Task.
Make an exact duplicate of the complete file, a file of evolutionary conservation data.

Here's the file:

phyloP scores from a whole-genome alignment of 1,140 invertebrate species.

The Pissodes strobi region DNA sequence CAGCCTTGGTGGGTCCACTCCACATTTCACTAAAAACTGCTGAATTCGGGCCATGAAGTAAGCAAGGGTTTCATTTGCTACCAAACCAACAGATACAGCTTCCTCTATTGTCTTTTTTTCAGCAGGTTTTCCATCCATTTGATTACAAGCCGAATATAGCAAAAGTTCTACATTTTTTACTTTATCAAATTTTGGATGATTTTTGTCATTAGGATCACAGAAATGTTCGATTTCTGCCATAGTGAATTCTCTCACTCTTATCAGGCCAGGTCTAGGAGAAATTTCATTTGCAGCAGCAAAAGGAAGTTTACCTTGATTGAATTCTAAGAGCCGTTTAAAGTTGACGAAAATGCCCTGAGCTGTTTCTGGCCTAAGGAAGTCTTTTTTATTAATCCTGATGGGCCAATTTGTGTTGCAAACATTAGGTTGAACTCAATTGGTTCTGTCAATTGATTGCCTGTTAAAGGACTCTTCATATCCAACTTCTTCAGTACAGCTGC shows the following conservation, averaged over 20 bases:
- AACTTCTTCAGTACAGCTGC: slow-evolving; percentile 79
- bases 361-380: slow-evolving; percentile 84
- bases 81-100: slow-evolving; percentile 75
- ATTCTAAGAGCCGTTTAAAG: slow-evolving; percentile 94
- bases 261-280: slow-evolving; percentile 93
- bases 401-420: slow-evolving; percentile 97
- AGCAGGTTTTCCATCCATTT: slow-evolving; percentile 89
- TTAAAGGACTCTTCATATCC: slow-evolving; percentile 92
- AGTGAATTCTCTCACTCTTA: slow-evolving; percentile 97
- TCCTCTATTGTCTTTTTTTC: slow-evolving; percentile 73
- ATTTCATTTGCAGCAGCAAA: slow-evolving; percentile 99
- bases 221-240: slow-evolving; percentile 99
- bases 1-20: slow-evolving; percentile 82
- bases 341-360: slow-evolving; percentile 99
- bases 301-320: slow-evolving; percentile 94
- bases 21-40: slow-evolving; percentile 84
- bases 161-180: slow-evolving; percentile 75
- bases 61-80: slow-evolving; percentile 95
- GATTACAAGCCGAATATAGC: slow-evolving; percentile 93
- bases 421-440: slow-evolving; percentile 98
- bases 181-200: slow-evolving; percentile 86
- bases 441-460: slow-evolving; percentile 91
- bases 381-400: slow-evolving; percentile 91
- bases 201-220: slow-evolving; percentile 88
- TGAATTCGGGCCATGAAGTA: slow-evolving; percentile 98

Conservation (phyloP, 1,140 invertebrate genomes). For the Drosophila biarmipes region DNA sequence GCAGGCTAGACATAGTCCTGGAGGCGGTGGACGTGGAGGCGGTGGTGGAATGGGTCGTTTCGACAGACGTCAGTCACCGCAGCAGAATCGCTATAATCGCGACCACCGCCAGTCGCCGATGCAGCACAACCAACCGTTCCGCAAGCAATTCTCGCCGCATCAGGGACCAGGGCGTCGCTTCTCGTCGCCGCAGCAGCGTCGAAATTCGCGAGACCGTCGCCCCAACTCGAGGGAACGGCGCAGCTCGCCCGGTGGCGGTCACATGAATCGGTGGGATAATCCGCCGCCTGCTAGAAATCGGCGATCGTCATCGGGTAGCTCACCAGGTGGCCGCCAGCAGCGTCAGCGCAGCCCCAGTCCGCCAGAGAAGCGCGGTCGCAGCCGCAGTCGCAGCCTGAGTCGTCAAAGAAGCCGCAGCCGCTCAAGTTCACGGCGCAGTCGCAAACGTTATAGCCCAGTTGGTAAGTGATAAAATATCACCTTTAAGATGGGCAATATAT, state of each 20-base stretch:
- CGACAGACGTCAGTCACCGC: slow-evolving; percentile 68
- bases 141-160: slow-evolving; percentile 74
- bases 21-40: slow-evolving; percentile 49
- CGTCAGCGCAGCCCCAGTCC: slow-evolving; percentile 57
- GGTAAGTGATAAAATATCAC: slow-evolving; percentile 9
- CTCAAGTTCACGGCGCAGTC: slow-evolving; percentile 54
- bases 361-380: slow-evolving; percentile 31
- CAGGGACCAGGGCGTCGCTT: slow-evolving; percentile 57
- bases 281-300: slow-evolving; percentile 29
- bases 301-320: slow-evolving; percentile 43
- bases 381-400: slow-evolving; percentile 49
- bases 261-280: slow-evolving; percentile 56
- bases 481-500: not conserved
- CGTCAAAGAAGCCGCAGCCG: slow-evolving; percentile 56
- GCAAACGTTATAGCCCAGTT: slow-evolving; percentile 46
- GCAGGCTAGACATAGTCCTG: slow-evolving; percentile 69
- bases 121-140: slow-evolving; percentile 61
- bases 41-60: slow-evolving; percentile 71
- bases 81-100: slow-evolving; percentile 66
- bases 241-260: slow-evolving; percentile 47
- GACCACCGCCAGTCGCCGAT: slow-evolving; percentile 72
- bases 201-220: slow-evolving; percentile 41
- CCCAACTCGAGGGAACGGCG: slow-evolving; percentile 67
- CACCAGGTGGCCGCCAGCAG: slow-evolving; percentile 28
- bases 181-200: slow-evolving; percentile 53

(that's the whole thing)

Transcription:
phyloP scores from a whole-genome alignment of 1,140 invertebrate species.

The Pissodes strobi region DNA sequence CAGCCTTGGTGGGTCCACTCCACATTTCACTAAAAACTGCTGAATTCGGGCCATGAAGTAAGCAAGGGTTTCATTTGCTACCAAACCAACAGATACAGCTTCCTCTATTGTCTTTTTTTCAGCAGGTTTTCCATCCATTTGATTACAAGCCGAATATAGCAAAAGTTCTACATTTTTTACTTTATCAAATTTTGGATGATTTTTGTCATTAGGATCACAGAAATGTTCGATTTCTGCCATAGTGAATTCTCTCACTCTTATCAGGCCAGGTCTAGGAGAAATTTCATTTGCAGCAGCAAAAGGAAGTTTACCTTGATTGAATTCTAAGAGCCGTTTAAAGTTGACGAAAATGCCCTGAGCTGTTTCTGGCCTAAGGAAGTCTTTTTTATTAATCCTGATGGGCCAATTTGTGTTGCAAACATTAGGTTGAACTCAATTGGTTCTGTCAATTGATTGCCTGTTAAAGGACTCTTCATATCCAACTTCTTCAGTACAGCTGC shows the following conservation, averaged over 20 bases:
- AACTTCTTCAGTACAGCTGC: slow-evolving; percentile 79
- bases 361-380: slow-evolving; percentile 84
- bases 81-100: slow-evolving; percentile 75
- ATTCTAAGAGCCGTTTAAAG: slow-evolving; percentile 94
- bases 261-280: slow-evolving; percentile 93
- bases 401-420: slow-evolving; percentile 97
- AGCAGGTTTTCCATCCATTT: slow-evolving; percentile 89
- TTAAAGGACTCTTCATATCC: slow-evolving; percentile 92
- AGTGAATTCTCTCACTCTTA: slow-evolving; percentile 97
- TCCTCTATTGTCTTTTTTTC: slow-evolving; percentile 73
- ATTTCATTTGCAGCAGCAAA: slow-evolving; percentile 99
- bases 221-240: slow-evolving; percentile 99
- bases 1-20: slow-evolving; percentile 82
- bases 341-360: slow-evolving; percentile 99
- bases 301-320: slow-evolving; percentile 94
- bases 21-40: slow-evolving; percentile 84
- bases 161-180: slow-evolving; percentile 75
- bases 61-80: slow-evolving; percentile 95
- GATTACAAGCCGAATATAGC: slow-evolving; percentile 93
- bases 421-440: slow-evolving; percentile 98
- bases 181-200: slow-evolving; percentile 86
- bases 441-460: slow-evolving; percentile 91
- bases 381-400: slow-evolving; percentile 91
- bases 201-220: slow-evolving; percentile 88
- TGAATTCGGGCCATGAAGTA: slow-evolving; percentile 98

Conservation (phyloP, 1,140 invertebrate genomes). For the Drosophila biarmipes region DNA sequence GCAGGCTAGACATAGTCCTGGAGGCGGTGGACGTGGAGGCGGTGGTGGAATGGGTCGTTTCGACAGACGTCAGTCACCGCAGCAGAATCGCTATAATCGCGACCACCGCCAGTCGCCGATGCAGCACAACCAACCGTTCCGCAAGCAATTCTCGCCGCATCAGGGACCAGGGCGTCGCTTCTCGTCGCCGCAGCAGCGTCGAAATTCGCGAGACCGTCGCCCCAACTCGAGGGAACGGCGCAGCTCGCCCGGTGGCGGTCACATGAATCGGTGGGATAATCCGCCGCCTGCTAGAAATCGGCGATCGTCATCGGGTAGCTCACCAGGTGGCCGCCAGCAGCGTCAGCGCAGCCCCAGTCCGCCAGAGAAGCGCGGTCGCAGCCGCAGTCGCAGCCTGAGTCGTCAAAGAAGCCGCAGCCGCTCAAGTTCACGGCGCAGTCGCAAACGTTATAGCCCAGTTGGTAAGTGATAAAATATCACCTTTAAGATGGGCAATATAT, state of each 20-base stretch:
- CGACAGACGTCAGTCACCGC: slow-evolving; percentile 68
- bases 141-160: slow-evolving; percentile 74
- bases 21-40: slow-evolving; percentile 49
- CGTCAGCGCAGCCCCAGTCC: slow-evolving; percentile 57
- GGTAAGTGATAAAATATCAC: slow-evolving; percentile 9
- CTCAAGTTCACGGCGCAGTC: slow-evolving; percentile 54
- bases 361-380: slow-evolving; percentile 31
- CAGGGACCAGGGCGTCGCTT: slow-evolving; percentile 57
- bases 281-300: slow-evolving; percentile 29
- bases 301-320: slow-evolving; percentile 43
- bases 381-400: slow-evolving; percentile 49
- bases 261-280: slow-evolving; percentile 56
- bases 481-500: not conserved
- CGTCAAAGAAGCCGCAGCCG: slow-evolving; percentile 56
- GCAAACGTTATAGCCCAGTT: slow-evolving; percentile 46
- GCAGGCTAGACATAGTCCTG: slow-evolving; percentile 69
- bases 121-140: slow-evolving; percentile 61
- bases 41-60: slow-evolving; percentile 71
- bases 81-100: slow-evolving; percentile 66
- bases 241-260: slow-evolving; percentile 47
- GACCACCGCCAGTCGCCGAT: slow-evolving; percentile 72
- bases 201-220: slow-evolving; percentile 41
- CCCAACTCGAGGGAACGGCG: slow-evolving; percentile 67
- CACCAGGTGGCCGCCAGCAG: slow-evolving; percentile 28
- bases 181-200: slow-evolving; percentile 53